Impact Factor 1.0
Volume 34, 12 Issues, 2024
  Clinical Practice Article     June 2024  

Multisystem Inflammatory Syndrome in Neonates Associated with COVID-19 in Neonatal ICU of a Tertiary Care Hospital

By Asma Shabbir, Humaira Khurshid, Imran Mahmood Khan

Affiliations

  1. Department of Paediatrics, Fazaia Medical College, Pakistan Air Force Hospital, Islamabad, Pakistan
doi: 10.29271/jcpsp.2024.06.727

ABSTRACT
Objective:
Neonatal multisystem inflammatory syndrome (MIS-N) is a unique disease of neonates described in several case reports from all over the world with a myriad of presentations and the emergence of new cases.
Study Design: Retrospective case series.
Place and Duration of the Study: Department of Paediatrics, Fazaia Medical College, Pakistan Air Force Hospital, Islamabad, Pakistan, from December 2021 to November 2022.
Methodology: The study was conducted on neonates who were managed as MIS-N in the neonatal ICU. Data were collected and analysed on SPSS version 24.
Results: Patients in this study ranged from newborns to 13 days of age with a mean age of 3.27 ± 4.29 days and average gestational age of 35.18 ± 3.67 weeks. Among these neonates, 7 (63.6%) had bleeding diathesis, 11 (100%) had seizures, 8 (72.2%) presented with haemodynamic instability and shock, and 7 (63.3%) had signs of heart failure. All neonates (100%) had markedly raised SARS-CoV2 IgG antibodies, CRP, ferritin, D-dimers, interleukin 6, procalcitonin, 10 (90.9%) had hypoalbuminemia, and 7 (63.3%) had deranged coagulation profile. Cardiac involvement was seen in all neonates (100%) with raised proBNP and myocardial dysfunction on echocardiography. Pulmonary hypertension was present in 6 (54.4%) neonates. High mortality was observed at 6 (54.5%) among which 4 (66.6%) were premature neonates.
Conclusion: MIS-N is a new disease entity which is still under research. There is a high propensity for cardiovascular system involvement and higher mortality among preterm neonates.

Key Words: Neonatal multisystem inflammatory syndrome (MIS-N), Multisystem inflammatory syndrome in children (MIS-C), SARS-CoV2 infection, SARS-CoV2 spike protein, SARS-CoV2 IgG antibodies.

INTRODUCTION

SARS-CoV2 infection spread rapidly after its emergence and became a global pandemic in December 2019. It posed a major health crisis worldwide causing a death toll of 6.58 million since then.1 Most children are asymptomatic or have very mild symptoms.2 Even though mortality due to primary SARS-CoV2 in children was 0.4%, emergence of a severe postinfectious multisystem inflammatory syndrome in children (MISC) was recognised.3,4

Several case reports have been reported in neonates since 2021, most of them from Asian countries. Pawar et al. and More et al. have to date, described the largest case series on neonates from India.5,6

Some authors have also done meta-analyses of case reports of individual cases reported from their respective hospitals.

Neonatal MIS occurs in neonatal period with symptoms similar to sepsis. There is multisystem involvement (more than two organ systems) along with marked rise in inflammatory markers similar to MIS-C. Evidence of negative COVID real-time polymerase chain reaction (RTPCR) and presence of COVID antibodies are important diagnostic criteria for both MIS-C and MIS-N.5,6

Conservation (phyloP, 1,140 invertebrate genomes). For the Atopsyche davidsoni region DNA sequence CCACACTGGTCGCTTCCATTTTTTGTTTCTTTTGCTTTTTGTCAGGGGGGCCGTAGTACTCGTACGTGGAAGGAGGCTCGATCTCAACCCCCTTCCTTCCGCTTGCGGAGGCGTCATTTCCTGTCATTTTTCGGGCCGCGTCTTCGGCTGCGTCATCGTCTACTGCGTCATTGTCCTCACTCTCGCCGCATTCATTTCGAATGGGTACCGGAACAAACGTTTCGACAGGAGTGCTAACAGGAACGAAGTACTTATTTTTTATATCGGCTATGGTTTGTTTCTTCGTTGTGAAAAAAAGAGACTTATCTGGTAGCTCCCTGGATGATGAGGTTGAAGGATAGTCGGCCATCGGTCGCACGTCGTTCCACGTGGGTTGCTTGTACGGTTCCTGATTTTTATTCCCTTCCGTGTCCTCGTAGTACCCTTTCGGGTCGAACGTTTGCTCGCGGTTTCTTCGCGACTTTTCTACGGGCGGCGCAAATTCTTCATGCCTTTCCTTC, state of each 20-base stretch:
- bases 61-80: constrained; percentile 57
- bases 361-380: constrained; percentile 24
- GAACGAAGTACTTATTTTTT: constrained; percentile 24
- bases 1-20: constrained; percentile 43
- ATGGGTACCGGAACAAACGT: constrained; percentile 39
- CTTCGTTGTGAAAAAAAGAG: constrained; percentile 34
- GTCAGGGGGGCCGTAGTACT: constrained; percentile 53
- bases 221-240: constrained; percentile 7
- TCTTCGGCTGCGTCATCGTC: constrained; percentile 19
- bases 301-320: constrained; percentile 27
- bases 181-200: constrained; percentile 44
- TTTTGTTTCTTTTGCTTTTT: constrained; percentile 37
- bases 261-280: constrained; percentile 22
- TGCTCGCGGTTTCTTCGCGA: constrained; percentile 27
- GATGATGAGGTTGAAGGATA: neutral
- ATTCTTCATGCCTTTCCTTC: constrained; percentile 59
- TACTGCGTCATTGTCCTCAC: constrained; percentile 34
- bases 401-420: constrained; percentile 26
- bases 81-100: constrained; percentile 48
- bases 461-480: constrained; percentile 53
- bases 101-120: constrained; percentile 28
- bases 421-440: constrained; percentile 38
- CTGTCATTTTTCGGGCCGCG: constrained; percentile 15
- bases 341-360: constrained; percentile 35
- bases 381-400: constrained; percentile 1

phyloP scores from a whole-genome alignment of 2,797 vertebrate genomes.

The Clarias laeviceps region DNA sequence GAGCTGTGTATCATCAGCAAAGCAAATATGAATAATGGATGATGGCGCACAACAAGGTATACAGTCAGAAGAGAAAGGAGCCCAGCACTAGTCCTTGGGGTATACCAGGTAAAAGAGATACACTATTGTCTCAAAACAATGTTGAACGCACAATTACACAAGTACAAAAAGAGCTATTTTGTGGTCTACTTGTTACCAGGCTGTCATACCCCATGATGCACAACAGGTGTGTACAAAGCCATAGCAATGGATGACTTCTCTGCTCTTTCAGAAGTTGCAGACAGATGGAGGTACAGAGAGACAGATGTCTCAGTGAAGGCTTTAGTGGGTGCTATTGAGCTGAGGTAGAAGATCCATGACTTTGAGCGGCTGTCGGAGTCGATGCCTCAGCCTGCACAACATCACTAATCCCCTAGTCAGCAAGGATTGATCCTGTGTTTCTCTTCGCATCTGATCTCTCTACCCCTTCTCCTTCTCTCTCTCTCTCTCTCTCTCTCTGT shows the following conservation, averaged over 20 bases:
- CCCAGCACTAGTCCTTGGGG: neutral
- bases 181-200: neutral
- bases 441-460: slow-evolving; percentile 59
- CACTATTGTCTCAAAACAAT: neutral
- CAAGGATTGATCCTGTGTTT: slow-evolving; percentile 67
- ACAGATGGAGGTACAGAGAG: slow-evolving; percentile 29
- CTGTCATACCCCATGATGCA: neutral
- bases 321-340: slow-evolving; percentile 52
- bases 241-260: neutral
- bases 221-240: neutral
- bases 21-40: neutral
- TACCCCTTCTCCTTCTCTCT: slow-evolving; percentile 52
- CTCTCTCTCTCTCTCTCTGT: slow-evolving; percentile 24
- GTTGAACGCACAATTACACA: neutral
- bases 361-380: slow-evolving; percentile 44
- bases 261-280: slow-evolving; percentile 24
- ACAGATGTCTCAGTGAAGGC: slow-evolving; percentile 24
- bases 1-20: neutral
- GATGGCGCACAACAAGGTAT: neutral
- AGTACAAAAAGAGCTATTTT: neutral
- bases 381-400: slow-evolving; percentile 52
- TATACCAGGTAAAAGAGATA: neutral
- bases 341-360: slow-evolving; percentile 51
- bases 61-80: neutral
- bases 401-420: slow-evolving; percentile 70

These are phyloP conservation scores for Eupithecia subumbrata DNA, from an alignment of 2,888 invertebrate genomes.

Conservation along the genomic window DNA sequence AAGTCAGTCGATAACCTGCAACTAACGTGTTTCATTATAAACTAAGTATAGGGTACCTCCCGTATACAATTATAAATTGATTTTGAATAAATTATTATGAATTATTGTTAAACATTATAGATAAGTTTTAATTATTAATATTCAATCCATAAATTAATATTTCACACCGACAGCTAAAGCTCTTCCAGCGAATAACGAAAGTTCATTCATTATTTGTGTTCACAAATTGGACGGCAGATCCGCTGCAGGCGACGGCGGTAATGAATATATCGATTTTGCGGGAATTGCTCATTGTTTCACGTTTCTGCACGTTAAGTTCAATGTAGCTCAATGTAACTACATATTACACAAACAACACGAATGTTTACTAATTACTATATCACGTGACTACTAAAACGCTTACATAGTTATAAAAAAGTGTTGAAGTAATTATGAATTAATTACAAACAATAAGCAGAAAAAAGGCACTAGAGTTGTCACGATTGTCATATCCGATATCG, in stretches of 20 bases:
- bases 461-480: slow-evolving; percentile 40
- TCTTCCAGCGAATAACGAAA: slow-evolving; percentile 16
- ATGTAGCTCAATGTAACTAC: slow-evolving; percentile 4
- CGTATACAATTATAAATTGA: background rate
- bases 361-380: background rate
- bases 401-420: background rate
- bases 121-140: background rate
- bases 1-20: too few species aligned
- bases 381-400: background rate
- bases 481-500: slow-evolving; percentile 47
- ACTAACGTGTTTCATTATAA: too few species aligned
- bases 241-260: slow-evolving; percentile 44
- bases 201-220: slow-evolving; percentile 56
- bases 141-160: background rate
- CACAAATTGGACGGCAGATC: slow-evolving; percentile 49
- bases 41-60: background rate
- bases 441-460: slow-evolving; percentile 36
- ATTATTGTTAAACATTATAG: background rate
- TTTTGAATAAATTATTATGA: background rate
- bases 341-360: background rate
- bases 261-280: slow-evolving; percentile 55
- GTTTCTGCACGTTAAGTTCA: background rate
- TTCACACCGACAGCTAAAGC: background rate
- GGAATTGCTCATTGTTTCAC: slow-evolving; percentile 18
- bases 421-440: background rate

As the understanding of MIS in neonates is still evolving in terms of pathophysiology, symptoms and management, and there are no separate diagnostic criteria that exist for MIS-N, it is important that cases of MIS-N are documented with details in the literature. The objective is to share the experience to further add to the existing knowledge. To the best of the authors’ knowledge, so far no cases have been reported or published from Pakistan in this regard.

METHODOLOGY

The authors conducted a retrospective case series analysis from retrieved hospital charts of all cases admitted in NICU of PAF Hospital, who were managed as MIS-N from December 2021 to November 2022 after approval from the Hospital’s Ethical Review Committee. Consent was taken from parents / guardians on a specially designed form to use the data for research purpose and confidentiality of data were ensured.

There are no international guidelines for diagnosing MIS-N as yet, therefore, World Health Organisation (WHO) Guidelines for MIS-C were used as diagnostic criteria for the patients.7 All neonates (birth to four weeks of life) presenting with hypo / hyperthermia, evidence of two or more organ system involvement (renal, cardiac, respiratory, gastrointestinal tract (GIT), nervous, dermatological, haematological, and temperature instability), neutrophilia, neutropenia, lymphopenia, thrombocytopenia, hypoalbuminemia, and raised inflammatory mar-kers (CRP, ESR, fibrinogen, serum procalcitonin, D-dimers, serum ferritin, and IL-6) along with evidence of SARS-CoV2 immunoglobulins (IgG) in the sera of neonates, positive RTPCR for SARS-CoV2 antigens in nasopharyngeal swabs of mother during pregnancy or history of SARS-CoV2 infection during pregnancy were included in the study. Multisystem involvement was confirmed by the investigations done as per the requirement of individual patients including deranged clotting profile, raised lactate dehydrogenase (LDH), and pro B-type natriuretic peptide (ProBNP) along with echocardiography, aminotransferases (ATPs), blood urea nitrogen and serum creatinine, ultrasound or CT scan brain and chest x-ray. The neonates admitted with neonatal sepsis and severe birth asphyxia with similar symptoms but no laboratory evidence of SARS CoV2 IgG antibodies or positive RTPCR in nasopharyngeal swabs were excluded. The collected data were analysed on SPSS version 24 in the form of frequencies for numerical data and percentages of presenting clinical symptoms and signs, organ involvement, and inflammatory markers. Continuous data were expressed as means and standard deviations.